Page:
Judge: Centers Holding Immigrant Kids Are 'On Fire'

Order mandates that children held in 3 Texas, Pa. facilities be released by July 17 due to pandemic
By Newser Editors and Wire Services
Posted Jun 27, 2020 5:30 AM CDT
Judge: Centers Holding Immigrant Kids Are 'On Fire'
In this Aug. 23, 2019, file photo, immigrants seeking asylum hold hands as they leave a cafeteria at the ICE South Texas Family Residential Center in Dilley, Texas.   (AP Photo/Eric Gay, File)

A federal judge on Friday ordered the release of children held with their parents in US immigration jails and denounced the Trump administration's prolonged detention of families during the pandemic. US District Judge Dolly Gee's order applies to kids held for more than 20 days at three family detention centers in Texas and Pennsylvania operated by ICE. Some have been detained since last year, per the AP. Citing the recent spread of the virus in two of the three facilities, Gee set a deadline of July 17 for children to either be released with their parents or sent to family sponsors. The family detention centers "are 'on fire' and there is no more time for half measures," she wrote. Gee's order said ICE was detaining 124 children in its centers, which are separate from Department of Health and Human Services facilities for unaccompanied minors that were holding around 1,000 children in early June.

More than 2,500 people in ICE custody have tested positive for COVID-19. Advocates contend that ICE should release all families from detention, especially as the virus has spread rapidly through detention centers. In court filings revealed Thursday, ICE said 11 children and parents have tested positive for COVID-19 at the detention center in Karnes City, Texas. At a detention center in nearby Dilley, at least three parents and children were placed in isolation after two private contractors and an ICE official tested positive for the virus. Gee oversees a long-running court settlement governing the US government’s treatment of immigrant children known as the Flores agreement. Her order doesn't directly apply to the parents detained with their children. Gee's order says ICE can decline to release a child if there isn't a suitable sponsor, the child’s parent waives rights under the Flores agreement, or if there's a "prior unexplained failure to appear at a scheduled hearing."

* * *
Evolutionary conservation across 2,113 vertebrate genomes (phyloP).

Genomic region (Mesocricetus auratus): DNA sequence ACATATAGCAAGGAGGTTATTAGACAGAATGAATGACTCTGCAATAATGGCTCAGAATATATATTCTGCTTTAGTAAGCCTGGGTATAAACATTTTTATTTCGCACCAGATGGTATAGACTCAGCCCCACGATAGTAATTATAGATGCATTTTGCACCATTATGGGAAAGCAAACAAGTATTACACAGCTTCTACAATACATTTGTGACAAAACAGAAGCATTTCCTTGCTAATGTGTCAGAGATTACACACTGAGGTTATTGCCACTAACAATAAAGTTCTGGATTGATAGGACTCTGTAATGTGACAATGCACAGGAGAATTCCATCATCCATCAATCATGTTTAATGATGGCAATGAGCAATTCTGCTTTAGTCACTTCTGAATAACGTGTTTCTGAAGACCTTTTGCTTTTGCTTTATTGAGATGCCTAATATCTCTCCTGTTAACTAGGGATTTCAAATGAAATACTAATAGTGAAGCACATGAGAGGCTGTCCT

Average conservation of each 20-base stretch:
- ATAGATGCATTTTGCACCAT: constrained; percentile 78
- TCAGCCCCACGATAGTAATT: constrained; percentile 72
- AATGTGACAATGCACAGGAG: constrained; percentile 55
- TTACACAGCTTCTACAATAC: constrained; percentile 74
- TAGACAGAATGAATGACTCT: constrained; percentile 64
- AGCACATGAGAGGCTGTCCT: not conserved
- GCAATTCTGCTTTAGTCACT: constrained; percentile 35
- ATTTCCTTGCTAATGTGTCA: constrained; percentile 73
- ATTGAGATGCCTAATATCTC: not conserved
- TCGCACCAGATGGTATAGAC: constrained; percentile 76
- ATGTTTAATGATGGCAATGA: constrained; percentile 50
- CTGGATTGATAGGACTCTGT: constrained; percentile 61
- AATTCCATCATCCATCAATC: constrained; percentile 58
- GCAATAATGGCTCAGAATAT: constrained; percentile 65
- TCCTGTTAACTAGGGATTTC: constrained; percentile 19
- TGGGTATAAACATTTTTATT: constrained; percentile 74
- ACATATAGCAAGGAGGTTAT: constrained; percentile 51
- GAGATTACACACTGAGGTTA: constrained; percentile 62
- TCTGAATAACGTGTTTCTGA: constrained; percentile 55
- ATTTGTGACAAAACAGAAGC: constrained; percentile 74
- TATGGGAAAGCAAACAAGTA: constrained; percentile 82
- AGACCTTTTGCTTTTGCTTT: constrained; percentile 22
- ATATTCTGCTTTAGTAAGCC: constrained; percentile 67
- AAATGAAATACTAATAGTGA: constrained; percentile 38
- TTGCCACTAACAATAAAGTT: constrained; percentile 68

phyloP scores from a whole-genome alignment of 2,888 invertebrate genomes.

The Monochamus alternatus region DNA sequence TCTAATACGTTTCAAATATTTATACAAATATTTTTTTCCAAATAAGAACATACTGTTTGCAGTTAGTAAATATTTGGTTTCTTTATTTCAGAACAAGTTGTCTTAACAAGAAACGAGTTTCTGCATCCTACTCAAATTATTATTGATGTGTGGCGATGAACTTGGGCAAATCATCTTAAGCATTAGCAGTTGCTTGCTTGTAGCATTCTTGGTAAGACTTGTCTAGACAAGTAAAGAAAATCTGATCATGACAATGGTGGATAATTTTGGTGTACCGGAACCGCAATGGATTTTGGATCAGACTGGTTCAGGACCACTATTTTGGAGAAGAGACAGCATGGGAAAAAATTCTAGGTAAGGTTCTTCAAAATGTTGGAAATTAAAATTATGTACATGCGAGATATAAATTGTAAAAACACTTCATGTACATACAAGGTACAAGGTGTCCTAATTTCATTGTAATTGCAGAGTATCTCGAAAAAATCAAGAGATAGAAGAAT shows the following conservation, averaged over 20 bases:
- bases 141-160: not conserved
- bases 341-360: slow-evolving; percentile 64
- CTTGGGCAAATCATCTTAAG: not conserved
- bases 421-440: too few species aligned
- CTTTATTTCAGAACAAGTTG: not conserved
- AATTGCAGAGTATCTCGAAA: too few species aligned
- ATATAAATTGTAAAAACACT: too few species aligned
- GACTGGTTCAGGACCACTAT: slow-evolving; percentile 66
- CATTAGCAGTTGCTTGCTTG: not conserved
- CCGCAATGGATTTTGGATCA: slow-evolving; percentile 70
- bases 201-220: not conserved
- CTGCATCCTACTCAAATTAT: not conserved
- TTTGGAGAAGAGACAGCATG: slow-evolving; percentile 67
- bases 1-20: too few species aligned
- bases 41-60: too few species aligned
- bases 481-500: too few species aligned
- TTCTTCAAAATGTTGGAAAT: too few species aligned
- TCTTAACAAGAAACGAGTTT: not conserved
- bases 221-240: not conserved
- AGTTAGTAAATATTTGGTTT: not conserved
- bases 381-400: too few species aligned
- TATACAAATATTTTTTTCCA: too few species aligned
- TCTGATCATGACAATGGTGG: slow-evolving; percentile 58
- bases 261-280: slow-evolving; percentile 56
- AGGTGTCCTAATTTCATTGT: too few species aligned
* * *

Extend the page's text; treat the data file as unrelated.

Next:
(More immigrants stories.)

Get the news faster.
Tap to install our app.
Install the Newser News app
in two easy steps:
1. Tap in your navigation bar.
2. Tap to Add to Home Screen.